Published On: Tue, Jan 21st, 2020

How to Get Back on Top of Debts

Today, it’s not uncommon for most people to be repaying some kind of debt – whether it’s larger borrowing like mortgages or car finance or smaller lines of credit such as hire purchase agreements, short-term loans, smartphone contracts, and credit cards. For the most part, debt doesn’t have to be a bad thing if you are able to manage it wisely – repaying debts responsibly and only borrowing money that you can afford to pay back can give your credit rating a boost over time and leave you in a better future financial position. However, the bad news is that it’s all too easy for debt to take over your life, even if you borrowed carefully. We’ve listed some of the best strategies to help you get back in control of your borrowed money. 

photo/ Michael Jarmoluk via pixabay

Repay your debts with a consolidation loan:

If you’re struggling to balance making several repayments to multiple debts each month, the option of a consolidation loan could be ideal for you. A debt consolidation loan is when you take out a loan that provides you with enough cash to pay off all your other existing debts in full; afterwards, you will only need to worry about making the monthly repayment to the consolidation loan itself. As a result, this often works out much cheaper than making multiple repayments in addition to being easier to manage. Some borrowers offer consolidation loans, or you can get a personal loan from your bank. If you don’t have a lot of debt and want to use a consolidation loan to get it repaid as quickly as possible then this short term loan direct lender may be able to help

Repay one by one with the debt snowball method:

The debt snowball method is a popular strategy that allows you to tackle each debt one bit at a time. Start with your smallest debt and continue making the minimum repayment to all your other debts, while putting as much extra cash as you can afford towards the smallest to get it paid off quicker. Once you have repaid that debt, the money that you would normally use to repay it can go towards the next one up, and so on until you finally pay off your largest debt.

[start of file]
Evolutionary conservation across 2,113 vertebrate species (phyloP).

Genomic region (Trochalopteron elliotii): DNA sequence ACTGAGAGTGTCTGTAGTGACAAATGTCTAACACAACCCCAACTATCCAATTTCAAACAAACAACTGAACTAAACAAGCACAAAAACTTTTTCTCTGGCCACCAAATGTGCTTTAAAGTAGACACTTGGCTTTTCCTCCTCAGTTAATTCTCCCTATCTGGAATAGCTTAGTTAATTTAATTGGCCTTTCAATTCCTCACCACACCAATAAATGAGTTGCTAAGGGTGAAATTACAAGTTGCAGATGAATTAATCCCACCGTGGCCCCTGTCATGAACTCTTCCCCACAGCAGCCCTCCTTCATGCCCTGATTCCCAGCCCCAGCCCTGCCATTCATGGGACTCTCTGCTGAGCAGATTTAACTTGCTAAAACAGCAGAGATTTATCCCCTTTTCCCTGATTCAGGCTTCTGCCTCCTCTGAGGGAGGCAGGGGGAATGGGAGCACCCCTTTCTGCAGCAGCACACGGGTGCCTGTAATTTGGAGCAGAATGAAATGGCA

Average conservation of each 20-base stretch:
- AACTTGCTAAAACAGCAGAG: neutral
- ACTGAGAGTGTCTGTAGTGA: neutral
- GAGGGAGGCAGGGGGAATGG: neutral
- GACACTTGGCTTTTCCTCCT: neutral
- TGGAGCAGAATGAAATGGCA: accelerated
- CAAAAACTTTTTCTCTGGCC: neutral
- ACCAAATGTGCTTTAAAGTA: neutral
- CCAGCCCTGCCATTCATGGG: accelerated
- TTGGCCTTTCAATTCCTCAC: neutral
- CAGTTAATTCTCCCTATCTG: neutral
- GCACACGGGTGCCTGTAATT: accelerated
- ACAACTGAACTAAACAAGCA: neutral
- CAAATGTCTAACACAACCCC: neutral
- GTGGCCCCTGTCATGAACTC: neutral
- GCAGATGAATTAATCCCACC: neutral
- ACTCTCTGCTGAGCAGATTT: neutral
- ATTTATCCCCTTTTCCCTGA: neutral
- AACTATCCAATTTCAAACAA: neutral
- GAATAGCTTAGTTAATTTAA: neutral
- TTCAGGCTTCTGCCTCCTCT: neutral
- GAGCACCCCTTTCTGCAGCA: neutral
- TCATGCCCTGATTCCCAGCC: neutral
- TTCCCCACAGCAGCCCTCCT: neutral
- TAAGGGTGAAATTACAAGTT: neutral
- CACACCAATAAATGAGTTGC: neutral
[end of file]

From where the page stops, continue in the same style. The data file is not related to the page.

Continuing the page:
Get in touch with your creditors to negotiate a plan:

If you’re really struggling to manage when it comes to your debts or you’ve suffered a drastic change in circumstances that has left you unable to meet your minimum repayments, then don’t put off getting in touch with your creditors or wait until they are sending letters and calling you every day. Sometimes, a conversation with the creditor is all it will take to give you a little bit of breathing space – most creditors will be happy to make reasonable adjustments to help you get back on your feet and they will always need to prioritise making sure that you can pay your priority bills like rent, mortgage, council tax, and gas and electric. 

If you’re struggling with a lot of debt, the good news is that you can use one of these strategies to reduce the amount you owe and get back in control.

Author: Carol Trehearn

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